D&D 5E How Old-School is 5th Edition? Can it even do Old-School?

darjr

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bloodtide

Adventurer
The Rules of the game don't really matter at all. It's the oldschool methods and techniques. Really few people ever played a "pure" 0E or 1E D&D, if that was even possible. Nearly EVERY Old School D&D game was unique, as nearly every book said something like "make up your own stuff and make the game your own."

I find the big things:

*The modern mind set player is just so used to the Safe Space Game (that is the game will be a fun easy romp ). So when the character is deep underground and finds a room with a floating skull crackling with dark energy, the player will just stumble around the table and say "whatever DM, my character touches the skull." Then when the room seals and starts to fill with dark water.....the player just freaks out.

And

*Play by-the-book: That modern mind set player, with a character trapped in a deep room filling with water.....will look on their character sheet for some spam that says something like Daily Power: Watery Escape. When they don't find something like that, they just get mad or crazy or just give up....or worse. The player can't grasp the concept of trying "anything" to escape. If they don't have an offical printed power, they are lost.
 

*Play by-the-book: That modern mind set player, with a character trapped in a deep room filling with water.....will look on their character sheet for some spam that says something like Daily Power: Watery Escape. When they don't find something like that, they just get mad or crazy or just give up....or worse. The player can't grasp the concept of trying "anything" to escape. If they don't have an offical printed power, they are lost.
I have a player like this at times who just gives up. Recently during a roleplaying/exploration situation they said "I don't know whats going on, theres nothing I can do". This really annoyed me because I asked what the problem was they didnt have an answer. I almost feel when I DM that younger/newer players want the answer given to them so I think there is something to be said about old school methods.
 

overgeeked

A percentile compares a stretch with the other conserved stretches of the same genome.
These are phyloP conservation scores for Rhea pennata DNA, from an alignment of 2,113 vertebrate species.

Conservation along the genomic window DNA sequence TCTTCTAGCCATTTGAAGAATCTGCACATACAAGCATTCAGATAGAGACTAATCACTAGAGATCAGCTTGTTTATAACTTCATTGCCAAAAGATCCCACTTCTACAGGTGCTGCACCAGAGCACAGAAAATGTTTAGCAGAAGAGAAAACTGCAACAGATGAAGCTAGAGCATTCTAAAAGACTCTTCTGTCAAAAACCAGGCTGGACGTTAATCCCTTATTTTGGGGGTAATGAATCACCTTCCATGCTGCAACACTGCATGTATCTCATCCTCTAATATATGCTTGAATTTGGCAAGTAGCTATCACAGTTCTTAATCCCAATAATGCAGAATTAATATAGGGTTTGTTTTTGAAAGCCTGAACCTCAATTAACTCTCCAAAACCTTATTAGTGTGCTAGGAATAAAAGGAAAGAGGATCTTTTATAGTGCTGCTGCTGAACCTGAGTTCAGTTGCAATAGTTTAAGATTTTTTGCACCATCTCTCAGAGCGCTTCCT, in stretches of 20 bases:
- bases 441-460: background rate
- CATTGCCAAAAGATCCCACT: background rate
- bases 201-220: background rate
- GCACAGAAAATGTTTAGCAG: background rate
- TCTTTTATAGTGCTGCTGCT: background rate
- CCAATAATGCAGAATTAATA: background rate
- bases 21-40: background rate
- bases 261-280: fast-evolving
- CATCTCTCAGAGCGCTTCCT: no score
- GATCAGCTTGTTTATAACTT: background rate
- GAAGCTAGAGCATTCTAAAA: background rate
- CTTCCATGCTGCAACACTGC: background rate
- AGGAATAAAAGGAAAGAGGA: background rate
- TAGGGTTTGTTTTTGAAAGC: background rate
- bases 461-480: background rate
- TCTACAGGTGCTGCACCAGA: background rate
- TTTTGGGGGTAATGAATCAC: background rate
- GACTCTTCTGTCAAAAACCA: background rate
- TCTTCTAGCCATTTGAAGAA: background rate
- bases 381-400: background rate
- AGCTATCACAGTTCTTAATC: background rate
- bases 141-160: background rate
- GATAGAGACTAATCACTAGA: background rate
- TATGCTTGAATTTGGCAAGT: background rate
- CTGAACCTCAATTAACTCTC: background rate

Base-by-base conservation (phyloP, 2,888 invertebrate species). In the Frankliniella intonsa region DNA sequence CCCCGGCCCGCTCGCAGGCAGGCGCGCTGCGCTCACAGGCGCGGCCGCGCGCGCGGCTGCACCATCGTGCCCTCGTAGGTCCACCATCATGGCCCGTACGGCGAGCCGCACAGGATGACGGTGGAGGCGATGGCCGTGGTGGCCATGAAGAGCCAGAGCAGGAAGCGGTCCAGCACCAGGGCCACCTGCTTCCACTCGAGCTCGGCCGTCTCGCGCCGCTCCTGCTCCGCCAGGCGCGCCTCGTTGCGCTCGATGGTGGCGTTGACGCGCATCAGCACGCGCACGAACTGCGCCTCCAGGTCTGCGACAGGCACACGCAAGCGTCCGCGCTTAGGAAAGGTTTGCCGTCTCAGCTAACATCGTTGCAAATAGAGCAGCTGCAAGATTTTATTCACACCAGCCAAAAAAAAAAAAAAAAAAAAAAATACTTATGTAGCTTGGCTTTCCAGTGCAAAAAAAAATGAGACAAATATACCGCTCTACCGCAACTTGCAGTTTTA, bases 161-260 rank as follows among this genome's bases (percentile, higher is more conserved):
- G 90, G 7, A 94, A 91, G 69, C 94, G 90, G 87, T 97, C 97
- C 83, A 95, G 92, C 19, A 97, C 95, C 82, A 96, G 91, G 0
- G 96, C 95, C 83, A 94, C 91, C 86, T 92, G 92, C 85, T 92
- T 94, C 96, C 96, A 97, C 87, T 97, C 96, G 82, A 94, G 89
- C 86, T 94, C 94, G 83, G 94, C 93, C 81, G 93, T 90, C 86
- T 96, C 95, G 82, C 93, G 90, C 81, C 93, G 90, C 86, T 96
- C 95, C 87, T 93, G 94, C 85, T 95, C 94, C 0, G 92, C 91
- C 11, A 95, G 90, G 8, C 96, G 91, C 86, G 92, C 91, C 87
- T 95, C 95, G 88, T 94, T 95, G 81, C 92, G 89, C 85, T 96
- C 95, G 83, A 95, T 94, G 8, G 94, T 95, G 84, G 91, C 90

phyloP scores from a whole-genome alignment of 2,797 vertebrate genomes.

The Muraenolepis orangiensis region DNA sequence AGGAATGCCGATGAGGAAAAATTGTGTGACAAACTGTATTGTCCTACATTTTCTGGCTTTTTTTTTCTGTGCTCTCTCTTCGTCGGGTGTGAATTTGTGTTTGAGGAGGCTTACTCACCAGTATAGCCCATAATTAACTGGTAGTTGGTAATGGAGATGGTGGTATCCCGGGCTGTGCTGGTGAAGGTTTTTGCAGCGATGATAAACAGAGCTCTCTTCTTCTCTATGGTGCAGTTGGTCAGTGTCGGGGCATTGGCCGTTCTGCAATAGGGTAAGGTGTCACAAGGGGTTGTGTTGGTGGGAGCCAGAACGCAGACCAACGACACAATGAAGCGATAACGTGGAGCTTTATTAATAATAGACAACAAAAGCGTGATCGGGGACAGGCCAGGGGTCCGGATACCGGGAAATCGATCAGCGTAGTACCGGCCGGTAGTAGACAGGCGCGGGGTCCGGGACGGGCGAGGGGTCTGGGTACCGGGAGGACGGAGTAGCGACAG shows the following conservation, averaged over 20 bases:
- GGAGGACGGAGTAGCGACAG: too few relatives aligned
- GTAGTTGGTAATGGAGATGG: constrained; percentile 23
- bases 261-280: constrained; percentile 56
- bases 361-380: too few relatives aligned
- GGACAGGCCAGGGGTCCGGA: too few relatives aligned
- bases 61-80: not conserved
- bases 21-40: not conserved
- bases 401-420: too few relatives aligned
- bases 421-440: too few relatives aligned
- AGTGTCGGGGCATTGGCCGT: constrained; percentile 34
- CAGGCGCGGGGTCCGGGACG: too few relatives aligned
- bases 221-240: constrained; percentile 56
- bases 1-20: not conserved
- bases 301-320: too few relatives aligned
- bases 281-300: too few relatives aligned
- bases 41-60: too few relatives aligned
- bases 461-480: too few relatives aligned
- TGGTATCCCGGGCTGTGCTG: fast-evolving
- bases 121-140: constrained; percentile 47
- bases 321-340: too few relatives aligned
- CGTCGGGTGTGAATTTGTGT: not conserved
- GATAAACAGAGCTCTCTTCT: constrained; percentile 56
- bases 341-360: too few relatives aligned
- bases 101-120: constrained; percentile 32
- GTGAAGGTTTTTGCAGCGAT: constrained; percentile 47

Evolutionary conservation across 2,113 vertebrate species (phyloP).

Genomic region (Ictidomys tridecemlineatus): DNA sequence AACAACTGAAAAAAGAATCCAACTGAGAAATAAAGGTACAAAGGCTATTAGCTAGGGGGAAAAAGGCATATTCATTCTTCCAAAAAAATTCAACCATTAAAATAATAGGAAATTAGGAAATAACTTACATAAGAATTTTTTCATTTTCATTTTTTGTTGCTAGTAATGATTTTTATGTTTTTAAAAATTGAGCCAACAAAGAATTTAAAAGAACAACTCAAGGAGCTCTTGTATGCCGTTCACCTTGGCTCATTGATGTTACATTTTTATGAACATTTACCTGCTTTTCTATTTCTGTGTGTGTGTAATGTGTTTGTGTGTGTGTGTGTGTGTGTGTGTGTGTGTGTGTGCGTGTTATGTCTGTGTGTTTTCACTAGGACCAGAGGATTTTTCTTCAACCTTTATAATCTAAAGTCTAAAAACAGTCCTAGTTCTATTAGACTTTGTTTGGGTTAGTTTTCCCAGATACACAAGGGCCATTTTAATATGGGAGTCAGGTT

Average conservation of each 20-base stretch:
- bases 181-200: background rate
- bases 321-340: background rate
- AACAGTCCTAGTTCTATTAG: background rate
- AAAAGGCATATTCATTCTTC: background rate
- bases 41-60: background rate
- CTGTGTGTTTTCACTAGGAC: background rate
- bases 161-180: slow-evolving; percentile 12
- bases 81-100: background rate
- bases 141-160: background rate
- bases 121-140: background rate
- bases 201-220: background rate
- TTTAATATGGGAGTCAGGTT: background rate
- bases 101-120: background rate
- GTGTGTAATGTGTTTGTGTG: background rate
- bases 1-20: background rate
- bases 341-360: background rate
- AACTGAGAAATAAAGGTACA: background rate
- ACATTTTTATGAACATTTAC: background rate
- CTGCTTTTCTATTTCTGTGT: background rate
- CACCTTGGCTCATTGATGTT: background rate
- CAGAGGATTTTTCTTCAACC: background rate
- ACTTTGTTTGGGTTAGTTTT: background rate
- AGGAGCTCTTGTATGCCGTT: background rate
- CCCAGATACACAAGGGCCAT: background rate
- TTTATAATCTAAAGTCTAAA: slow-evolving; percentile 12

B/X Known World
I have a player like this at times who just gives up. Recently during a roleplaying/exploration situation they said "I don't know whats going on, theres nothing I can do". This really annoyed me because I asked what the problem was they didnt have an answer. I almost feel when I DM that younger/newer players want the answer given to them so I think there is something to be said about old school methods.
It’s like the part of the epiphany was lost along the way. When most people learn about RPGs they have a moment when they realize they can try anything and manipulate the environment as if their character were a real person living in that world. Now people coming to RPGs mostly seem to think the breakable stuff should be different colors or the quest giver should have a question mark over their head or the map should have an arrow pointing the way. They don’t interact with the world, they interface with the rules.
 



The rules can have a dramatic effect on play. See the difference between how D&D 4E and DCC play as an example.
When talking about D&D I think this is a direct result of 3.x quantifying a rule for most situations. Even though the rules for 5E dont reflect this the mentality still remains.
 

teitan

Legend
The only issues I have with modern players are two fold:

1. Skyrimming: just plowing to the next quest. That each NPC is just a quest giver providing an assignment and then run off to that assignment rather than any actual interaction or trying to get more detail. Oh you need me to find the Sword of Nine Foxes in the Temple of Thulsa Doom? Ok, off we go, when there is actually a lot more and it's fine except it's every interaction with an NPC be it published module, homebrew etc. It's very video gamey.